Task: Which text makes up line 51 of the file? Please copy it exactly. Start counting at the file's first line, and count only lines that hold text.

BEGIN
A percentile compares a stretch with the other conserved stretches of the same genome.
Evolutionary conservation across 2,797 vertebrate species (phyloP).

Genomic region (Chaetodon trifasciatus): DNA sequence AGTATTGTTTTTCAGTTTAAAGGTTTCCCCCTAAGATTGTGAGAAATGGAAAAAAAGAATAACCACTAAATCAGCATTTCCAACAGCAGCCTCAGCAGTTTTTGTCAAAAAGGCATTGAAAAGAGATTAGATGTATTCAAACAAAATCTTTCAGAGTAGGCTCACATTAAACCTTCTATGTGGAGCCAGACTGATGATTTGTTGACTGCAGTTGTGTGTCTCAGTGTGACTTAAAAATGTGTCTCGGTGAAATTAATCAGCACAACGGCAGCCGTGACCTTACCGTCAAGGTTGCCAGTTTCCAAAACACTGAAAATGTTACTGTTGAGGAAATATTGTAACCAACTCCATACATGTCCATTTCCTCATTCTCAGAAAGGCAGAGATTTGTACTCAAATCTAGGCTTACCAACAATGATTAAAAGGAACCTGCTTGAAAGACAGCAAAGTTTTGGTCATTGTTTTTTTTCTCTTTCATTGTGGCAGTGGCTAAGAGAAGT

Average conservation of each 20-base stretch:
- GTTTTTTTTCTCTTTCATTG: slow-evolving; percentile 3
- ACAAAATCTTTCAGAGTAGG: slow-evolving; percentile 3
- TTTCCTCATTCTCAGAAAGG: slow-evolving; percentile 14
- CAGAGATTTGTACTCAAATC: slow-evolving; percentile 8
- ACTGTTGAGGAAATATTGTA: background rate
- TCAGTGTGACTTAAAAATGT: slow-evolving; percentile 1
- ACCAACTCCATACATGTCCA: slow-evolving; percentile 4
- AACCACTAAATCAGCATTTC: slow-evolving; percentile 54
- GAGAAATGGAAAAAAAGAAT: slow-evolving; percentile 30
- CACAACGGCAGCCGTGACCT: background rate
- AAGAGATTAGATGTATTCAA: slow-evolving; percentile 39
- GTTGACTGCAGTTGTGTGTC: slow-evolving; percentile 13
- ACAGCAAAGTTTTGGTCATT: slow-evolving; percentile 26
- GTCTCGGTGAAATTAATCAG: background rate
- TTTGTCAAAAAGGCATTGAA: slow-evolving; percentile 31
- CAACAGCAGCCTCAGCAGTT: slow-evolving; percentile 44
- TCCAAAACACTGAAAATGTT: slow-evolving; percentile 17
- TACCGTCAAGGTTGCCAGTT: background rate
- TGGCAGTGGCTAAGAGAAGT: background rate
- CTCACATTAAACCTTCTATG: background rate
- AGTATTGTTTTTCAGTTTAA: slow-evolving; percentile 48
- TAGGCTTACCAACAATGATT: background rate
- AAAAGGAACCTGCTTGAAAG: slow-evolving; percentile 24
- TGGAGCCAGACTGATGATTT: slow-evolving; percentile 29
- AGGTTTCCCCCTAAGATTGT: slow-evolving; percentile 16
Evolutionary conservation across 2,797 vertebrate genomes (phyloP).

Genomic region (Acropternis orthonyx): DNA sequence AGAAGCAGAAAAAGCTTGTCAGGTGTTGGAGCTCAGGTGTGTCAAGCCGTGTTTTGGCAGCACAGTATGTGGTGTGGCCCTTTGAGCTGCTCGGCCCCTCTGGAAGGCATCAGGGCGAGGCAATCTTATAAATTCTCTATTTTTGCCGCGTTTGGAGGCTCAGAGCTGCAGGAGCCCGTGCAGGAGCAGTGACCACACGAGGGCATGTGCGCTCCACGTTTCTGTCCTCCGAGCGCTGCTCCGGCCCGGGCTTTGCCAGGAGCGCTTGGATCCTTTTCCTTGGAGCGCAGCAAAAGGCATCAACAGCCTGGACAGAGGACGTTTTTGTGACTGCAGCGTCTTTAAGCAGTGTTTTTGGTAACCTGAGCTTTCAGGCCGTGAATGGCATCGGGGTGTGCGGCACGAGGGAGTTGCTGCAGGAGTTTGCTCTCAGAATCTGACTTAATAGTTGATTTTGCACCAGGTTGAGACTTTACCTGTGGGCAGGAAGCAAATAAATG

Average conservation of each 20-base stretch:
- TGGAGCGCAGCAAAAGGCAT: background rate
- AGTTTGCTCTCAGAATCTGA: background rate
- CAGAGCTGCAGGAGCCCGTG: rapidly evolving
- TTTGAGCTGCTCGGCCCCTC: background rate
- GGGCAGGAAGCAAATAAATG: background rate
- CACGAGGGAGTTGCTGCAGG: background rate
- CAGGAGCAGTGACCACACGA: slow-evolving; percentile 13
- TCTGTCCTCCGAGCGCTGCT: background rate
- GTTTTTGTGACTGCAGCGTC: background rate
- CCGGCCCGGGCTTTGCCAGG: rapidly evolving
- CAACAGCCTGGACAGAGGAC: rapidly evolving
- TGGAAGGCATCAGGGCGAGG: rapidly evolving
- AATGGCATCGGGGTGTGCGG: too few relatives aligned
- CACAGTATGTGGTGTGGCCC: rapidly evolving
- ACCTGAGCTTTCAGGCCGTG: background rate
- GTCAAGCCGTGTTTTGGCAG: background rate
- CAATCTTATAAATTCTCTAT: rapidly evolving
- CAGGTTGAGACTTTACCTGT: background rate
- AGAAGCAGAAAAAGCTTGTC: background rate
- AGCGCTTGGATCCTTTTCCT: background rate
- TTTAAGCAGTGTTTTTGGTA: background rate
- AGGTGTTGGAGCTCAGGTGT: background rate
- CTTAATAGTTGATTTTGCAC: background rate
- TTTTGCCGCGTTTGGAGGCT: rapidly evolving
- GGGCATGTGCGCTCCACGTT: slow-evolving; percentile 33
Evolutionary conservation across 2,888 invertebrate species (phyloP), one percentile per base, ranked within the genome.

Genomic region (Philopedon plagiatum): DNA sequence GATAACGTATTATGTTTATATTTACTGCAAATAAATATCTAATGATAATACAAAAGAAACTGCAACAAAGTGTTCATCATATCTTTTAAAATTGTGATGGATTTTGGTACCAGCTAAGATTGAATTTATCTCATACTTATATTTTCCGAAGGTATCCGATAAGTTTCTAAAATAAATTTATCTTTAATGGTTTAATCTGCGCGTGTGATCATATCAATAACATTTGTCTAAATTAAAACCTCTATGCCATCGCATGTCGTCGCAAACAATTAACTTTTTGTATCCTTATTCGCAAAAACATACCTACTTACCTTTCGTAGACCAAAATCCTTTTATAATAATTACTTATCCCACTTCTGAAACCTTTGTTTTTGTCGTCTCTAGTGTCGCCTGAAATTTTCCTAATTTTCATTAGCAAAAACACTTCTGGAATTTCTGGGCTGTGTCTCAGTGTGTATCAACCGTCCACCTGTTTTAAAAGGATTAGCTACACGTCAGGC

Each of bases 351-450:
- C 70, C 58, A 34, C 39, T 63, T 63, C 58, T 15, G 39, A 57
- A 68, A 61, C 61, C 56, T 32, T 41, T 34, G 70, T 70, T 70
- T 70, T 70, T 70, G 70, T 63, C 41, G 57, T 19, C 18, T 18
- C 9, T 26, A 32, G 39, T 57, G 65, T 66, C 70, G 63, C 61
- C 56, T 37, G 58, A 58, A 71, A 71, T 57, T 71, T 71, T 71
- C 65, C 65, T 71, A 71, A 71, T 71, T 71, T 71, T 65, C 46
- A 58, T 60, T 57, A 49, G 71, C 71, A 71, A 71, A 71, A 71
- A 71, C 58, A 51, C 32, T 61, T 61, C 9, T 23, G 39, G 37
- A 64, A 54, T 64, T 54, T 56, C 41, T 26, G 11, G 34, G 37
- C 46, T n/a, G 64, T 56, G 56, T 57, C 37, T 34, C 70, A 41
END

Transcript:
- AGAAGCAGAAAAAGCTTGTC: background rate